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Batman Begins (2005)
One reason all these recent onscreen Wayne deaths feel a little silly is because the Batman Begins version already seemed so definitive. Christopher Nolan added a dash of Peter Parker-type guilt to Batman’s origin, making it Bruce who wanted to leave the opera early, and Bruce who begged his mother to wear the pearls that caught Joe Chill’s eye (the scene change from movie theater to opera parallels Nolan’s desire to elevate Batman from comic book fun to artistic seriousness). Another plus: the rest of the movie features Batman coming to grips with the reality of this incident and how it affected him. It’s not gratuitous, but central to the story.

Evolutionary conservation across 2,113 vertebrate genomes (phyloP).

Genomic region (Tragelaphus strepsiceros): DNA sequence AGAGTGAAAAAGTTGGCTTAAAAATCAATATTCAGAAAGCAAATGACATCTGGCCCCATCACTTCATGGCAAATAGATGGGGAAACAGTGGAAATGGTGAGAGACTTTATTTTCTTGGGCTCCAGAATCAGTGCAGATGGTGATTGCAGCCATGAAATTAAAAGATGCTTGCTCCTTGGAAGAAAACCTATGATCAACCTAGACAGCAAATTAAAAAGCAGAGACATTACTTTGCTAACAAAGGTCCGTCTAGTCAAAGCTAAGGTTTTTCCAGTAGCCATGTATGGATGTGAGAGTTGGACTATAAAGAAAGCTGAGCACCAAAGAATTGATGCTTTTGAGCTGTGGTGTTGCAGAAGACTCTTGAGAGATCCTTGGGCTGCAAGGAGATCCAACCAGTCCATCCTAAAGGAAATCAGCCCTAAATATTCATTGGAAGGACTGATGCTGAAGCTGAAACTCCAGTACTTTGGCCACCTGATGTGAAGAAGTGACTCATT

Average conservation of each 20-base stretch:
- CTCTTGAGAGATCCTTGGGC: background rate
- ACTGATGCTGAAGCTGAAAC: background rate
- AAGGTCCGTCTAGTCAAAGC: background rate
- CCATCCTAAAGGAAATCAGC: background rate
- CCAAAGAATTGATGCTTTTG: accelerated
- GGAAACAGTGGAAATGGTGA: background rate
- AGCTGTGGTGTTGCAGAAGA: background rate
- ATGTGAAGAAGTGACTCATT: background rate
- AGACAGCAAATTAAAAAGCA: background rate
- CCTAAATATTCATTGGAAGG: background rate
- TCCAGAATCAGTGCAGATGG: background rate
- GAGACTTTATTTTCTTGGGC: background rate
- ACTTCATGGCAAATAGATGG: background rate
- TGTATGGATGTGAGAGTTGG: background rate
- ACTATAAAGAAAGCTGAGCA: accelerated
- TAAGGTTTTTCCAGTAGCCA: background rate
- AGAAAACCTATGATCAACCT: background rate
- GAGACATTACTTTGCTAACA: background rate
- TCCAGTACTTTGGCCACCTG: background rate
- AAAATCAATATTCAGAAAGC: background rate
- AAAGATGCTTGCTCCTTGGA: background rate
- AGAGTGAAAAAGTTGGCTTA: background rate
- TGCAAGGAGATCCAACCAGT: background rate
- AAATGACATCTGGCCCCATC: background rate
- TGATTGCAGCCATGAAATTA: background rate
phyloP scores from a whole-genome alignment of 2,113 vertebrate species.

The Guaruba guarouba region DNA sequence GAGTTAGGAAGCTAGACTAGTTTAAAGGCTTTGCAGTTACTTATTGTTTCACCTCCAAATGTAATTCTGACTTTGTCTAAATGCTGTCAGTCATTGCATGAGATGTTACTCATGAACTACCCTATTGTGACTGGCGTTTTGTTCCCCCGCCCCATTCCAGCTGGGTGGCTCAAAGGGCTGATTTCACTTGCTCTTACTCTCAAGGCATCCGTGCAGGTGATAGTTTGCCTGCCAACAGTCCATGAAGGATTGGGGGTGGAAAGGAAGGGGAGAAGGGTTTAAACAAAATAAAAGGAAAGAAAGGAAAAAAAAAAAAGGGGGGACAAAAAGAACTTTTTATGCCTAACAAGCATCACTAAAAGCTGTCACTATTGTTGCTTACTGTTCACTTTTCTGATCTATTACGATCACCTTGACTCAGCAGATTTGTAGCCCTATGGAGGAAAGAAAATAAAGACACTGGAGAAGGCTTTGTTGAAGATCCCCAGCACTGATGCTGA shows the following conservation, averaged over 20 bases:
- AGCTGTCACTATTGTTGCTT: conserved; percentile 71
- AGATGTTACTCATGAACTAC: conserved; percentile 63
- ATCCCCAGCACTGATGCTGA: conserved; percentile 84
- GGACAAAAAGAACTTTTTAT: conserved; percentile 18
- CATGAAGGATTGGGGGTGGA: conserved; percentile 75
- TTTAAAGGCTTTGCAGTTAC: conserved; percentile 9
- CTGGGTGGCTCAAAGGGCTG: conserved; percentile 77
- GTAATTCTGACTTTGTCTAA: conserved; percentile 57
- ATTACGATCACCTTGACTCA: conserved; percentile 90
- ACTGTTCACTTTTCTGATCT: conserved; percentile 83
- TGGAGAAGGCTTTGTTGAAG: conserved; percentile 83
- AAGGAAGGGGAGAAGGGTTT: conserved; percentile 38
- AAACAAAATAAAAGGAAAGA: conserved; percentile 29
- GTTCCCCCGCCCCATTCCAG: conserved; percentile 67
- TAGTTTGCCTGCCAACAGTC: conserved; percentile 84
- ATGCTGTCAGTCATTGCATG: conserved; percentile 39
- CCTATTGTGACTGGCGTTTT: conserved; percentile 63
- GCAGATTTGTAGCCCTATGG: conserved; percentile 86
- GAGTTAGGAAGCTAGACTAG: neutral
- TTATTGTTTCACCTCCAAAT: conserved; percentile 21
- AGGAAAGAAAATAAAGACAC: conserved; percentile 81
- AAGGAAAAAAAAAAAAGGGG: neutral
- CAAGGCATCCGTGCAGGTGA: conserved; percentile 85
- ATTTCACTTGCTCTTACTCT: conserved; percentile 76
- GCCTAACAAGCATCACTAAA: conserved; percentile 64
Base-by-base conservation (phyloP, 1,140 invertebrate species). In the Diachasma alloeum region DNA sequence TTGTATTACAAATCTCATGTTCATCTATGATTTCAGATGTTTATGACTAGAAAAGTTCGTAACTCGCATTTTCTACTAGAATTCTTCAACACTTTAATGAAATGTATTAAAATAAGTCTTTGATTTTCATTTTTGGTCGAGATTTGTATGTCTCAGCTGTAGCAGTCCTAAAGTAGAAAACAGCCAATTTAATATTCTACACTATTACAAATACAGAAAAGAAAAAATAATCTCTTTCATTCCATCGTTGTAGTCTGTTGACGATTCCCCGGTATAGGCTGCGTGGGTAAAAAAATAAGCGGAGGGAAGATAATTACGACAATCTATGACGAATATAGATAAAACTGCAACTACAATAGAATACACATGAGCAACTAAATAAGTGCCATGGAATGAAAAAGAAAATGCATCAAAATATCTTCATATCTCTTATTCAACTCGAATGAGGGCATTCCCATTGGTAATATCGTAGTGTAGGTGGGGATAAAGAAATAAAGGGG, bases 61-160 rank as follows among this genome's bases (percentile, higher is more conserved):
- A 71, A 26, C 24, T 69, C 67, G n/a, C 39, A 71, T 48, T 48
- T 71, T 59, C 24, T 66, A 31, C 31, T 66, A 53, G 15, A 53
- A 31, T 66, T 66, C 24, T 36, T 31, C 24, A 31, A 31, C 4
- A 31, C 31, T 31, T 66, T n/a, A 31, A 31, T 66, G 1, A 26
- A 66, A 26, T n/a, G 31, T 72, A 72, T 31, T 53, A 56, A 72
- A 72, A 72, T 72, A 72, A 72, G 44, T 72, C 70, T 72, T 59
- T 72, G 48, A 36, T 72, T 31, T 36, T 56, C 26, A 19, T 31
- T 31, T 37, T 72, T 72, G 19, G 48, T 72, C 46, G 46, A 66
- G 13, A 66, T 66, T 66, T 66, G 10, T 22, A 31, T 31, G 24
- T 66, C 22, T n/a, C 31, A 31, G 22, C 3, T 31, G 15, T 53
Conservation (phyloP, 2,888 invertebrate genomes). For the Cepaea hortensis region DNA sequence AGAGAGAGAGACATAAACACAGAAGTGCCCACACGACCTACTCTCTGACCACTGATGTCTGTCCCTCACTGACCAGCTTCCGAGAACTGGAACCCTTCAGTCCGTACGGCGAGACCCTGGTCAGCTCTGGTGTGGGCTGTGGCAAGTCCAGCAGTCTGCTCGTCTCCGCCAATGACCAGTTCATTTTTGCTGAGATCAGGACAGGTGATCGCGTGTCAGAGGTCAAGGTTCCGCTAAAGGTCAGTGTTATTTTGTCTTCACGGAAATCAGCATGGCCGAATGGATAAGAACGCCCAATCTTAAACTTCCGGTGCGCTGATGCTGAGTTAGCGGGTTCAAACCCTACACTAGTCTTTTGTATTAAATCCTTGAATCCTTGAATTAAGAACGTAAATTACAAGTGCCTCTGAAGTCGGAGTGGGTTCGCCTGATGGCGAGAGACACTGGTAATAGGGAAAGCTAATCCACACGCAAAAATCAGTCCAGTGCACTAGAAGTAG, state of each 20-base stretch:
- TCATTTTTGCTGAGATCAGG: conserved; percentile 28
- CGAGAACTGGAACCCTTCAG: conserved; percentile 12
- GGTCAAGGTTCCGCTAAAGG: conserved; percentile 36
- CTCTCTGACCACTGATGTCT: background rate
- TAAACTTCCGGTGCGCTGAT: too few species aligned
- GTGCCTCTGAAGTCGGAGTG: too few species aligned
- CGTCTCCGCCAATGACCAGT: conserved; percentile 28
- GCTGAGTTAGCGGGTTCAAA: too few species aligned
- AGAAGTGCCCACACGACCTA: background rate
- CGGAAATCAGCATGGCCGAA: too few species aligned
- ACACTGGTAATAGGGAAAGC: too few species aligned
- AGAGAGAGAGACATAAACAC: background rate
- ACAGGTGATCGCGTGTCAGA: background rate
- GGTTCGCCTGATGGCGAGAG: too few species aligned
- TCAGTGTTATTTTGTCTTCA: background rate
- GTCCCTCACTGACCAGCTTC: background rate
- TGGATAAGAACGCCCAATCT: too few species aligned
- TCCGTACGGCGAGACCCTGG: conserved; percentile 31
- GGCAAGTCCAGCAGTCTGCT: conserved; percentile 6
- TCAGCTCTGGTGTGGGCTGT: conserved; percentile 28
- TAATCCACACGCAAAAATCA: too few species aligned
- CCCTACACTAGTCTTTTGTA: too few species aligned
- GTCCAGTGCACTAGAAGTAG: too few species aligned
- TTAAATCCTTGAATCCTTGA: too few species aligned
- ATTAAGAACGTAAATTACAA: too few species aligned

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Batman: The Dark Knight Returns (2012)
Batman v Superman mirrored a lot of lines and visuals from Frank Miller’s iconic graphic novel The Dark Knight Returns, but fans interested in an adaptation of the story would probably do better just to watch the two-part animated movie from a few years back. Director Jay Oliva faithfully recreates Miller’s version of the origin, as a deeply repressed trauma that bubbles up to torture an elder Bruce Wayne watching Gotham fall apart. This Bruce tried to retire the Batman persona, but the entire family wine cellar can’t repress the formative darkness still simmering at the heart of his soul. It requires only the merest trigger (like a late-night showing of The Mask of Zorro, or a news story about a young boy killed by crime) to come roaring back, setting Bruce on track for what is still, perhaps, the greatest Batman story ever told.